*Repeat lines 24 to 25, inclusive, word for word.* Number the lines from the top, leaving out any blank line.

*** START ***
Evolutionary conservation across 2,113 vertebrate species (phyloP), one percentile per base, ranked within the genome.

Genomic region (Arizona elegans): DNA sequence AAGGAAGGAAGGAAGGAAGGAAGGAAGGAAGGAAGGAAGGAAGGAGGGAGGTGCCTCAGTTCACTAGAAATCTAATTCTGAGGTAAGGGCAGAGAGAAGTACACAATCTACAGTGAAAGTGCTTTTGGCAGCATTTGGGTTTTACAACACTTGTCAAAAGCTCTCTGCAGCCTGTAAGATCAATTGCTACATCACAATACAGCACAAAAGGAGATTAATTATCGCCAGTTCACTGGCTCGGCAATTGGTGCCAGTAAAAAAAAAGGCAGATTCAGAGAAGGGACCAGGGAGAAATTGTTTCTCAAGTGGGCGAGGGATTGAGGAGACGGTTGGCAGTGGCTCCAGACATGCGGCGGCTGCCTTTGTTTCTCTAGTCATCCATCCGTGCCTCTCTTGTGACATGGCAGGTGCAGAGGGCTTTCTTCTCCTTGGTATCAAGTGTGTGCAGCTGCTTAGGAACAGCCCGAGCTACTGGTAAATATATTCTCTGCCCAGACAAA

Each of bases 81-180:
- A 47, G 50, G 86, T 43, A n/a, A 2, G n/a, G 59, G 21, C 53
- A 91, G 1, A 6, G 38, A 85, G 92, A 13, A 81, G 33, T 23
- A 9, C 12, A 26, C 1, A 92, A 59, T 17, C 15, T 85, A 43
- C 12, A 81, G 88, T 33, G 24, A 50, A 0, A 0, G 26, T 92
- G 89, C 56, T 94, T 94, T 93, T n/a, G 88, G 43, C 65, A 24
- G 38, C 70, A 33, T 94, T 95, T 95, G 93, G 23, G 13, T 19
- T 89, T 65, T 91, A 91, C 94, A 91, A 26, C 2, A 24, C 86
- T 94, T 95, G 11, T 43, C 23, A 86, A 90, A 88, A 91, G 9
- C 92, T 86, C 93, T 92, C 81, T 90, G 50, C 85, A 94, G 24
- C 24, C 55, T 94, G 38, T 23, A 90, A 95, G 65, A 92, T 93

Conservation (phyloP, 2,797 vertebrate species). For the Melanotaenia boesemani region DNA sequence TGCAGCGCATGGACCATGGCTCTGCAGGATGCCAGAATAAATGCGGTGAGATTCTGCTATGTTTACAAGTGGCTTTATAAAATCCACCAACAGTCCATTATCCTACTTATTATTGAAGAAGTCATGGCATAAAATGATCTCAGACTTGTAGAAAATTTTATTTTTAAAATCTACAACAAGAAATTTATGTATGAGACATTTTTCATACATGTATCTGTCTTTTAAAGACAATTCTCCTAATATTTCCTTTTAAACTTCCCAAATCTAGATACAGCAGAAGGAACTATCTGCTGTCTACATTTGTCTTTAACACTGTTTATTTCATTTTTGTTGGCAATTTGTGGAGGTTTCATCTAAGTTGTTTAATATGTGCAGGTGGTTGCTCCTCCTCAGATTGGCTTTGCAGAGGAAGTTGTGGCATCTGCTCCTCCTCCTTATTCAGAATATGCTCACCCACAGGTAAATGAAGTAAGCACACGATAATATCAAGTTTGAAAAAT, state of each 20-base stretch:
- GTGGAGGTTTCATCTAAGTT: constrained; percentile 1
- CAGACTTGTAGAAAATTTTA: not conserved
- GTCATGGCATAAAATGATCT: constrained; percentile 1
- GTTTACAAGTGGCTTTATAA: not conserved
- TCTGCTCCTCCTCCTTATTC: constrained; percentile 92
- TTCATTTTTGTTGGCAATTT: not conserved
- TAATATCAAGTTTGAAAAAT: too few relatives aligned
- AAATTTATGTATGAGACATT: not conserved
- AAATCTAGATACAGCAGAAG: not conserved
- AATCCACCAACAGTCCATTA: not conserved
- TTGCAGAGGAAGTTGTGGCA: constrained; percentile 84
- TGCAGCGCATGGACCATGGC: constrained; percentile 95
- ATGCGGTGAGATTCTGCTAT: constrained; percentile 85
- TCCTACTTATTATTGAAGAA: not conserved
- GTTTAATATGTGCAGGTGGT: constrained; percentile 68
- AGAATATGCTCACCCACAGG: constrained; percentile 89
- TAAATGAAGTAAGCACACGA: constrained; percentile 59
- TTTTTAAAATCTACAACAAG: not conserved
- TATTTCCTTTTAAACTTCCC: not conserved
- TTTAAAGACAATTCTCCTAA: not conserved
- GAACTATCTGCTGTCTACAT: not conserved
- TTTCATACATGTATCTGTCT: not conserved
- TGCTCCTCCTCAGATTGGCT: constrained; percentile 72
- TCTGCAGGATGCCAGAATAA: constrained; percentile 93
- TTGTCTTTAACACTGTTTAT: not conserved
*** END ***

- AATCCACCAACAGTCCATTA: not conserved
- TTGCAGAGGAAGTTGTGGCA: constrained; percentile 84